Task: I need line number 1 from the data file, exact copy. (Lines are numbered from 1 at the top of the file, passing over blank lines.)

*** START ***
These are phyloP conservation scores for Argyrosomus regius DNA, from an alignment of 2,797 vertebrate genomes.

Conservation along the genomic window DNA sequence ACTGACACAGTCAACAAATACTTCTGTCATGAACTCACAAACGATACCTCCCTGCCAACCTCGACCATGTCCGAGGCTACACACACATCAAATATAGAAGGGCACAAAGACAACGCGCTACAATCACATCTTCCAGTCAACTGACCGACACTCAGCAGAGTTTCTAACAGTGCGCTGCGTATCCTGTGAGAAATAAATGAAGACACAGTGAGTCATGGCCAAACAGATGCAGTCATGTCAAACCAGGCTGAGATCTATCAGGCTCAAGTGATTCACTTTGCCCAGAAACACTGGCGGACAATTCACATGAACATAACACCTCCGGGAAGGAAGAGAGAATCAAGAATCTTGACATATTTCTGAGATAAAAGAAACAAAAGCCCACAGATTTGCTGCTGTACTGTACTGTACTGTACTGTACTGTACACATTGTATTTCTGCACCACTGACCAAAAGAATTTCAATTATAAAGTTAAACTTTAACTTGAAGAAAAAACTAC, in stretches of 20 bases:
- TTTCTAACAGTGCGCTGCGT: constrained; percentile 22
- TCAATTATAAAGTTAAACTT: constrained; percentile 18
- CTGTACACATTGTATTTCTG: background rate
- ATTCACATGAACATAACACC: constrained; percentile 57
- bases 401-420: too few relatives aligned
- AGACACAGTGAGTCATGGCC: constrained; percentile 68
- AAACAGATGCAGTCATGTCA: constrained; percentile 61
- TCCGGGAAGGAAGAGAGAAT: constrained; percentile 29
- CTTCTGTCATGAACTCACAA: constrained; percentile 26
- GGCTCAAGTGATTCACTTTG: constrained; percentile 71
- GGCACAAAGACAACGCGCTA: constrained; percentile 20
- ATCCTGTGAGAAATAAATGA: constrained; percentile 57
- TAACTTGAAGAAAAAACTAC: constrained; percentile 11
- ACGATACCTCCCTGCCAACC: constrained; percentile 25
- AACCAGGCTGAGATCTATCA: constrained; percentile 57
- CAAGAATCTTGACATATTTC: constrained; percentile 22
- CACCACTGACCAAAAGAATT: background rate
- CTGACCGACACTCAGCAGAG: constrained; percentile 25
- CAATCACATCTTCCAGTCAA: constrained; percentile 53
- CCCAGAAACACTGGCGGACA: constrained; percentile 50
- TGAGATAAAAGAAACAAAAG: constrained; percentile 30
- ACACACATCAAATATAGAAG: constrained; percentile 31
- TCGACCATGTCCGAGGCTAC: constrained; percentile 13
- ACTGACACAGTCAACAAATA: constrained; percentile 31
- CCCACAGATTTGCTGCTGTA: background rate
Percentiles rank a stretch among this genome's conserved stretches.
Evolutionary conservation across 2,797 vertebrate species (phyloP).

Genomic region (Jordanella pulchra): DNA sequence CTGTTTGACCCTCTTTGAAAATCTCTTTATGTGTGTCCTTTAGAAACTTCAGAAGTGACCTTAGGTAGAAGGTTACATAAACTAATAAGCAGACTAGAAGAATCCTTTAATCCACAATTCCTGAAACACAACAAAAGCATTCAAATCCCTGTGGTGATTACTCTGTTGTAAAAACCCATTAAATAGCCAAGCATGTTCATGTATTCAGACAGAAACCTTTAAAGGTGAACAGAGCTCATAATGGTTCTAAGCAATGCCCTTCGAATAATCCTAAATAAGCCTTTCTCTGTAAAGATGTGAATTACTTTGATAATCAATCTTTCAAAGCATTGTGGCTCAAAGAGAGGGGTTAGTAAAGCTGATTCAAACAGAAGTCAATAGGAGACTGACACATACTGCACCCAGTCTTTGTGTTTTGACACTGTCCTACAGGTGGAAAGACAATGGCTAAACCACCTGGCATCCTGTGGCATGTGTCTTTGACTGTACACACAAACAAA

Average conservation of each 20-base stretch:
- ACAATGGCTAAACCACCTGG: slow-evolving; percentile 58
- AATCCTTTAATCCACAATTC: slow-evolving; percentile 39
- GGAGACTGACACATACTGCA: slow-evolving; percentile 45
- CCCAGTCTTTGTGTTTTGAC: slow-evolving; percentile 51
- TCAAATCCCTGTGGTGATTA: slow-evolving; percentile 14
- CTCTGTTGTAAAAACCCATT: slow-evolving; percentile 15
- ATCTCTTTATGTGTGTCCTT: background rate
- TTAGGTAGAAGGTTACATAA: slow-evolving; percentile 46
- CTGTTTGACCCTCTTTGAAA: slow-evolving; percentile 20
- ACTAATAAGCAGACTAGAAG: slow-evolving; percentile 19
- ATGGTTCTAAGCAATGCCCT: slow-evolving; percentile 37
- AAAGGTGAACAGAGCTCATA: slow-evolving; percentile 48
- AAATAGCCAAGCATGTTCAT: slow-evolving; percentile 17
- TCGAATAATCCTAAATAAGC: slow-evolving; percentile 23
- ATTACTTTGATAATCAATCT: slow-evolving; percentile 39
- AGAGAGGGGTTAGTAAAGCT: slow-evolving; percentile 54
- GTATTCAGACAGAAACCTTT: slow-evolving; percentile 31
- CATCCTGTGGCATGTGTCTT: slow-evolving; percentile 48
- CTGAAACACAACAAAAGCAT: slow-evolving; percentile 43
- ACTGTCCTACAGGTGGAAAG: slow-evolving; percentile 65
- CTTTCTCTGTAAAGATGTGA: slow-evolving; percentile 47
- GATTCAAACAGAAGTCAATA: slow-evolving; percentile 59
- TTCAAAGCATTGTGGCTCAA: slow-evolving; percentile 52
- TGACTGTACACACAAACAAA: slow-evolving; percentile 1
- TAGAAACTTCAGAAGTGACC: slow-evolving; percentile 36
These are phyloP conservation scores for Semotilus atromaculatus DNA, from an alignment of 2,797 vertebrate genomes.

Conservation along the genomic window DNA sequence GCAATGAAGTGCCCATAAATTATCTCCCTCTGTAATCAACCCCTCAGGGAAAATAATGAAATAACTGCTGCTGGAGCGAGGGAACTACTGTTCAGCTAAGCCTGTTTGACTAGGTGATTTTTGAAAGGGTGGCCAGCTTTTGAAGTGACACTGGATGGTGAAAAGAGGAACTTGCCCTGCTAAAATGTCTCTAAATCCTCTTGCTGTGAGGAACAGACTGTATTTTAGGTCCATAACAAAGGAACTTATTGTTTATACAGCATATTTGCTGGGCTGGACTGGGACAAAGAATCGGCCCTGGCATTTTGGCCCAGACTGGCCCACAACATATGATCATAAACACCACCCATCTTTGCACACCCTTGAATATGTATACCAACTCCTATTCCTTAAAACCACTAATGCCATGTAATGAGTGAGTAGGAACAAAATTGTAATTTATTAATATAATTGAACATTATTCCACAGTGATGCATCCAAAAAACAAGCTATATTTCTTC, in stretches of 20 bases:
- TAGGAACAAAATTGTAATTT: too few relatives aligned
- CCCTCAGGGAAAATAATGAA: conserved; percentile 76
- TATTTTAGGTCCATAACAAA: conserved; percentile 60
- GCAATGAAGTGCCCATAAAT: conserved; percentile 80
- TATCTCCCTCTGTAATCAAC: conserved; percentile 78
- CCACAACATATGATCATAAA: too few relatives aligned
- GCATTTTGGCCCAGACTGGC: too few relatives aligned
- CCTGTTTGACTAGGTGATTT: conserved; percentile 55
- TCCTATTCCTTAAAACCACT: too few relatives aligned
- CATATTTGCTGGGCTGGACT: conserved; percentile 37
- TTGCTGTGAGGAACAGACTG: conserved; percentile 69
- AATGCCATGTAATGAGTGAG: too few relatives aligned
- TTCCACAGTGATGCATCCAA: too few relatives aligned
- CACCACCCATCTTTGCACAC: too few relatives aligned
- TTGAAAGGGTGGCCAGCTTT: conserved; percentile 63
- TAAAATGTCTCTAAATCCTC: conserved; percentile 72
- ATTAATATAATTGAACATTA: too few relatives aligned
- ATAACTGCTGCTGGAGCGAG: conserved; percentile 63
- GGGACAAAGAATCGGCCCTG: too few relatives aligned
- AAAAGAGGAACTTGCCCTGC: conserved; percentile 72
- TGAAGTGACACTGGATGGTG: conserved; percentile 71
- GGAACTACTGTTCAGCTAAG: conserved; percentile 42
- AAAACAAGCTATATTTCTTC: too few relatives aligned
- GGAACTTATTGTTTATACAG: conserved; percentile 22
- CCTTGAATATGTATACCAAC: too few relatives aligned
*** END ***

These are phyloP conservation scores for Argyrosomus regius DNA, from an alignment of 2,797 vertebrate genomes.